Collaboration with Vincent van de Wijngaard.
Anagram is an imaginary city composed out of cardboard boxes, pencil and ink. Anagram shows the remains of memories and associations of cities that exist. In a live performance my shadow, plays the role of a traveler visiting this imaginary city.
My body interacts with the two projections used for this performance; the projected film of the cardboard city as well as an empty screen creating shadows onto the wall beside and on top of the cardboard city film.
A live “voice over” reads out the thoughts and observations of this shadow -traveler.
I arrive by train late at night.
Empty streets covered in black shadows.
The city is asleep.
Travellers disappear into the dark. Some are waiting outside, leaning against a wall of a cafe, across the road from the railway station.
Except from these travellers, the city seems deserted.
A taxi brings me to my hotel at number 303.
The outskirts of the city resembles all the others I have ever seen.
High-rise buildings form monotonuous colours and shapes.
The buildings are surrounded by grey streets and patches of dried-up grass.
People live and work here.
The facade of this skyscraper-like building is made out of glass.
In the early morning light, the cityscape is reflected in its surface.
I can see myself but I wonder if anyone can see me.
A blind man stands on the corner of a street.
He seems to be listening intently to the surrounding sounds: people, different kinds of footsteps, cars, music, dogs and other animals.
I am lost. All buildings look familiar.
My shadow follows me like an intangible friend.
The sun will guide us.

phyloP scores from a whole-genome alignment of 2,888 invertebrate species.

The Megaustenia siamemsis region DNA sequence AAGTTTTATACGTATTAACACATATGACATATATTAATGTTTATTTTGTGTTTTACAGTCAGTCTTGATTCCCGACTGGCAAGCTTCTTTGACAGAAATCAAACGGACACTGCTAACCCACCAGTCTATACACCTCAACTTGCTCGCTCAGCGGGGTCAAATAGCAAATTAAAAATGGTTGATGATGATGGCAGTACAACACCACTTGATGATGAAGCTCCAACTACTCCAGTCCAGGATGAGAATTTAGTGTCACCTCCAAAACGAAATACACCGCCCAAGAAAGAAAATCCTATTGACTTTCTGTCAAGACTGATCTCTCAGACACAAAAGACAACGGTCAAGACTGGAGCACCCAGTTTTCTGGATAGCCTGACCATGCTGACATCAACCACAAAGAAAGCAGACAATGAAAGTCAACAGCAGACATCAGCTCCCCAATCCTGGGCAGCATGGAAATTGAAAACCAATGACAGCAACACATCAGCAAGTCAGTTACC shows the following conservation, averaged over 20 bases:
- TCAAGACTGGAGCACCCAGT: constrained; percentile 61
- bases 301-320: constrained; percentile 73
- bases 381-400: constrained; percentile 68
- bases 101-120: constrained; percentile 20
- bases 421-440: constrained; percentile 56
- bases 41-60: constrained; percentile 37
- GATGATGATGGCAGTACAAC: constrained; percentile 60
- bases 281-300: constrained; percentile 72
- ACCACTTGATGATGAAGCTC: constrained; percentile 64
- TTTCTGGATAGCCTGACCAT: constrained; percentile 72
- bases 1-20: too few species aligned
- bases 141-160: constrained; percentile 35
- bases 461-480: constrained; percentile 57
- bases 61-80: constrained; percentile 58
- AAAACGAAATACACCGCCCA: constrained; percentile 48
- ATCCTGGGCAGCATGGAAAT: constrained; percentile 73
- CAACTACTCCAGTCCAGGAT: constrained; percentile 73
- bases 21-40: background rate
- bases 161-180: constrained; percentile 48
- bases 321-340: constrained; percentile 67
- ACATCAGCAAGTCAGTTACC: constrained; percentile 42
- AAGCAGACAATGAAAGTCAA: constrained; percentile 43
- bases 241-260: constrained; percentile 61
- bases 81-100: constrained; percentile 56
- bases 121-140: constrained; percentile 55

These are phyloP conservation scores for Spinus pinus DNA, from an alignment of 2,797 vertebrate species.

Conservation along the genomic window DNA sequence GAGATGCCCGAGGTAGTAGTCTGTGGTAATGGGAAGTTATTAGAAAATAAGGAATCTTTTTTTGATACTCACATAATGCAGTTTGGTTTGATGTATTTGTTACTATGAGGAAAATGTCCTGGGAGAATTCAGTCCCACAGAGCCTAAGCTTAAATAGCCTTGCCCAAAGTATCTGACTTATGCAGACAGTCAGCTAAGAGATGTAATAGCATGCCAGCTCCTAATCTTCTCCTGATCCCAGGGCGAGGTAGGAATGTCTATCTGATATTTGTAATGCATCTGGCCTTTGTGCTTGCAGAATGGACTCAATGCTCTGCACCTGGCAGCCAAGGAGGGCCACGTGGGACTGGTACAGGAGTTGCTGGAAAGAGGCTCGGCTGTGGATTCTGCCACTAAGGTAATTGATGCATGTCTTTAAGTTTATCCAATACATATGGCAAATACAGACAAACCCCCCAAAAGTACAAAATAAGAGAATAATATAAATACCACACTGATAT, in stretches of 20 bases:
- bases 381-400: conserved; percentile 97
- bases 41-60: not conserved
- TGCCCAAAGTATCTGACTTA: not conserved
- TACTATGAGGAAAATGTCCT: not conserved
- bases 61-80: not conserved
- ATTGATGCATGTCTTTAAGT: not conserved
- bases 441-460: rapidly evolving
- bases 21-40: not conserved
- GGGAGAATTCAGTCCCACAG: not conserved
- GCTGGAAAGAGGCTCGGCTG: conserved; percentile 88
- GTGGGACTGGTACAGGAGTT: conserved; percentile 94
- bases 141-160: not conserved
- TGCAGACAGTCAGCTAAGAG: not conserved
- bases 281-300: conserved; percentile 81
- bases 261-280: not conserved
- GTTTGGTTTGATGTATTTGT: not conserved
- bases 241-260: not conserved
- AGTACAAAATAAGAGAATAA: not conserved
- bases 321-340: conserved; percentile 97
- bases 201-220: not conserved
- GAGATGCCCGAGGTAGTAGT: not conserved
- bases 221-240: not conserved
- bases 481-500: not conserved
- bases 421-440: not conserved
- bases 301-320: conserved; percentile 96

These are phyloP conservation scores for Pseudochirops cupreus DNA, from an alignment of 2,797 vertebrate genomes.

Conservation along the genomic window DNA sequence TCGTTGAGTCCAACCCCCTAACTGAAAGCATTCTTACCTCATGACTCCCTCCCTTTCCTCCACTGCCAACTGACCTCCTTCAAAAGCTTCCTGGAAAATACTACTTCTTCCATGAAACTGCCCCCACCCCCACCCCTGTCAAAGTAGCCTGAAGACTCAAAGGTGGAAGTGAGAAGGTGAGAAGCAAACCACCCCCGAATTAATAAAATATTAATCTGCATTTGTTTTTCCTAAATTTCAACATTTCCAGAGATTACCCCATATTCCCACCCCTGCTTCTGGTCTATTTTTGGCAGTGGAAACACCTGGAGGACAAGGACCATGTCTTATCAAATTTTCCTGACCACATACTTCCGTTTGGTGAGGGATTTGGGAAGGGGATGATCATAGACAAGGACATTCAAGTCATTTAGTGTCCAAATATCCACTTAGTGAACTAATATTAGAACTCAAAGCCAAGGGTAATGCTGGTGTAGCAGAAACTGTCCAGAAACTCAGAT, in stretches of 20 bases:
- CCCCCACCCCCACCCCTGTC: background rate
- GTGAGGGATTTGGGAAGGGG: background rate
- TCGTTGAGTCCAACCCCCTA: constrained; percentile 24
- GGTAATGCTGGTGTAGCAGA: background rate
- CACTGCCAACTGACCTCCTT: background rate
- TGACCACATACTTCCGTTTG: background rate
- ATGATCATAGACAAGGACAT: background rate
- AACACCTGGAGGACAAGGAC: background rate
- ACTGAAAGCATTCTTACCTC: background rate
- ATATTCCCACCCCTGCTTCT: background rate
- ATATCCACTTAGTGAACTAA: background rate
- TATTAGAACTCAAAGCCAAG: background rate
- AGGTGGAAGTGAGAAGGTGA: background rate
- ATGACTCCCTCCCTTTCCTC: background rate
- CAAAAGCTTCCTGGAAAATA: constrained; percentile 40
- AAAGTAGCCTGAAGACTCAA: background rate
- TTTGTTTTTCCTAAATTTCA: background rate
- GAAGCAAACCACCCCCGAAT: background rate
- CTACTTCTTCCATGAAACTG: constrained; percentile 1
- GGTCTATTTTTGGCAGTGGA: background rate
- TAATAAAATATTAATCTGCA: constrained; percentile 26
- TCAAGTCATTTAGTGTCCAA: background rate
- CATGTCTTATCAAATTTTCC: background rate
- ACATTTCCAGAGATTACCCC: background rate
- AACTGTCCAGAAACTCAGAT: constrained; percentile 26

On the third floor of an apartment building, a cat sits quietly behind a window.
From a distance, she observes a woman walking her dog, the rustling leaves on a tree, a bird alighting on a branch.
I can hear distant voices, I don’t know where they come from.
In a quiet street –
I see a man shouting and waving to invisible people.
I quickly leave this place.
In these streets, I feel the ground vibrate under my feet. A complicated network of railways runs underground.
Orange, red, green and blue underground lines weave and knot places and people together.
The museum is taller than most other buildings surrounding it.
It has no windows – just a grey wall and a large entrance.
The entrance has a staircase and doric columns on each side.
The museum has an exclusive collection of rare antiquities.
The museum is located next to a half-moon-shaped plaza.
Along one curved side of the plaza people sit down in the sunlight and stare into space.
From a rooftop I gaze into the streets. A car stops in front of a store.
A man gets out, he lights a cigarette and enters the building opposite to the museum.
I cross the plaza and walk past the museum again. Looking at the long shadows and sunlight; It must be nearly five o’clock by now.
Number 300 – a note on the entrance says: ‘Jaques de Saint Vaines – please knock three times.’
I am very close to my hotel now.
A lamppost has small scars as if something hard hits the iron repeatedly, day in and day out.
The lamppost’s long shadow caresses the wall of a mysterious building.
Sharp sunlight falls in a narrow alley next to it.
Close to a construction-site my eyes meet the eyes of an older woman passing by.
She carries a heavy bag. I stop and look over my shoulder. She turns right, heading for the main plaza.
I keep walking. There are no mechanical sounds to be heard here, far away from the intestines of the city.
I listen, it is silent.